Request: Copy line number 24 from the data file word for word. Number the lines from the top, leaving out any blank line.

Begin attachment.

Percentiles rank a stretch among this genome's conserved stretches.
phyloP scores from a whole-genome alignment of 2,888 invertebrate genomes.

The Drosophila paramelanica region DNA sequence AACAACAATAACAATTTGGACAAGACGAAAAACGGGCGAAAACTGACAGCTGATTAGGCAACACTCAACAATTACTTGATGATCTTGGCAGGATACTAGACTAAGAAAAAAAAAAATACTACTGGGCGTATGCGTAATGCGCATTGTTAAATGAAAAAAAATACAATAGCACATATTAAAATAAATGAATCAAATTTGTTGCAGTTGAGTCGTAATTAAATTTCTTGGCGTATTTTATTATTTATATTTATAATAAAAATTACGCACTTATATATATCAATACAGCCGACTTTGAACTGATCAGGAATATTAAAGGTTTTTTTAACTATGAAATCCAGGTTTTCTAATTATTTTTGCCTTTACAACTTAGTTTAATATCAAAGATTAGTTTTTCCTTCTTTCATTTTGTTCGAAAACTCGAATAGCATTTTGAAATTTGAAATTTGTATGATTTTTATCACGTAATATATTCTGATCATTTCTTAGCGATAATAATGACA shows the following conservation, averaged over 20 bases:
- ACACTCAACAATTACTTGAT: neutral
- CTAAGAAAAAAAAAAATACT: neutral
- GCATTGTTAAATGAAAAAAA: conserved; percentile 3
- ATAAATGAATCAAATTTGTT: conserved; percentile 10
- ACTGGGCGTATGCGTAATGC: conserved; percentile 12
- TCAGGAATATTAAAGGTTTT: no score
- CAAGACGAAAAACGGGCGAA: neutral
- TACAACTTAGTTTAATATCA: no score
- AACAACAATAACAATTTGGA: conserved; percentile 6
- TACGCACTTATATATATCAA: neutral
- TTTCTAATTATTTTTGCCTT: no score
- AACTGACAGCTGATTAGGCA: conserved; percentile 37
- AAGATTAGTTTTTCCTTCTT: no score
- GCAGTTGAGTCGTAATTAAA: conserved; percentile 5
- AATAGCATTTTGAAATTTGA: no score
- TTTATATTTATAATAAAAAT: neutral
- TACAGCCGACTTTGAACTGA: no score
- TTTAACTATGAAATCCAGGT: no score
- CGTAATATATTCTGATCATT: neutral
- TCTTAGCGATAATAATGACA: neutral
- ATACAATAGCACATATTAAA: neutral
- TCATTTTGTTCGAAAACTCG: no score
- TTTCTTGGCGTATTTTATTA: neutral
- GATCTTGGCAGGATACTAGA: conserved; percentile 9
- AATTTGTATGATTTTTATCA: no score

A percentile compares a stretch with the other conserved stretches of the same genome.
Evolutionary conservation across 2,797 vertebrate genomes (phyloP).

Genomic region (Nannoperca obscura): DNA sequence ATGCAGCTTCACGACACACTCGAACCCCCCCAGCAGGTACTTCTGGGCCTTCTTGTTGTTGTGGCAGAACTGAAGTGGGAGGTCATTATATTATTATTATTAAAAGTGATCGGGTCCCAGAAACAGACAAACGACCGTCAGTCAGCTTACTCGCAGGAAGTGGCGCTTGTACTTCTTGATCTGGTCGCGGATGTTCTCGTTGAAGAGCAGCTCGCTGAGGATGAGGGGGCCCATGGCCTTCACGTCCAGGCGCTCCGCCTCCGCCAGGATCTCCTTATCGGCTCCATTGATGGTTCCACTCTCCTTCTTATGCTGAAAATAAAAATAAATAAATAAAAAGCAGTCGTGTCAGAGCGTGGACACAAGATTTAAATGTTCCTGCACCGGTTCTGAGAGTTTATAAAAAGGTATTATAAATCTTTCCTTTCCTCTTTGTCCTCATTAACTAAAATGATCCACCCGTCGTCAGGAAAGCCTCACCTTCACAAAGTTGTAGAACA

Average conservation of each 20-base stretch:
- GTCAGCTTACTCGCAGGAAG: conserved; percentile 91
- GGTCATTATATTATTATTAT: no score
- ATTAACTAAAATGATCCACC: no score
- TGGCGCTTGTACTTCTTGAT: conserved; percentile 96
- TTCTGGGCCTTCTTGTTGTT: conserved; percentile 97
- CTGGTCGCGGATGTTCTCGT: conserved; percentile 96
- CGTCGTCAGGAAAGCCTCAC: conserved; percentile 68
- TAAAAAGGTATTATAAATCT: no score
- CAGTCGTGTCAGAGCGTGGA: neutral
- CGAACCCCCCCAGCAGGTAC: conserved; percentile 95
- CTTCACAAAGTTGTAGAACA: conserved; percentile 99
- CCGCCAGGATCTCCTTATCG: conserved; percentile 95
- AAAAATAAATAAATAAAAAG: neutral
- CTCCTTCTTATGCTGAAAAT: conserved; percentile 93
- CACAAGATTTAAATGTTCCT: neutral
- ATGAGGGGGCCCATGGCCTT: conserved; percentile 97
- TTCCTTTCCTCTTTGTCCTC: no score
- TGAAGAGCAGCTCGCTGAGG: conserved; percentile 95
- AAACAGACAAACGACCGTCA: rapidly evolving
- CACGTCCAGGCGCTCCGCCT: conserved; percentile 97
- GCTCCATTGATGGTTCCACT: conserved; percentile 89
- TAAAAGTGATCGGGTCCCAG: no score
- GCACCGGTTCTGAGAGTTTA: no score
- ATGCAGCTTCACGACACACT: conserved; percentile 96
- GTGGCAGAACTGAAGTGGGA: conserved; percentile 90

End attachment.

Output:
- ATACAATAGCACATATTAAA: neutral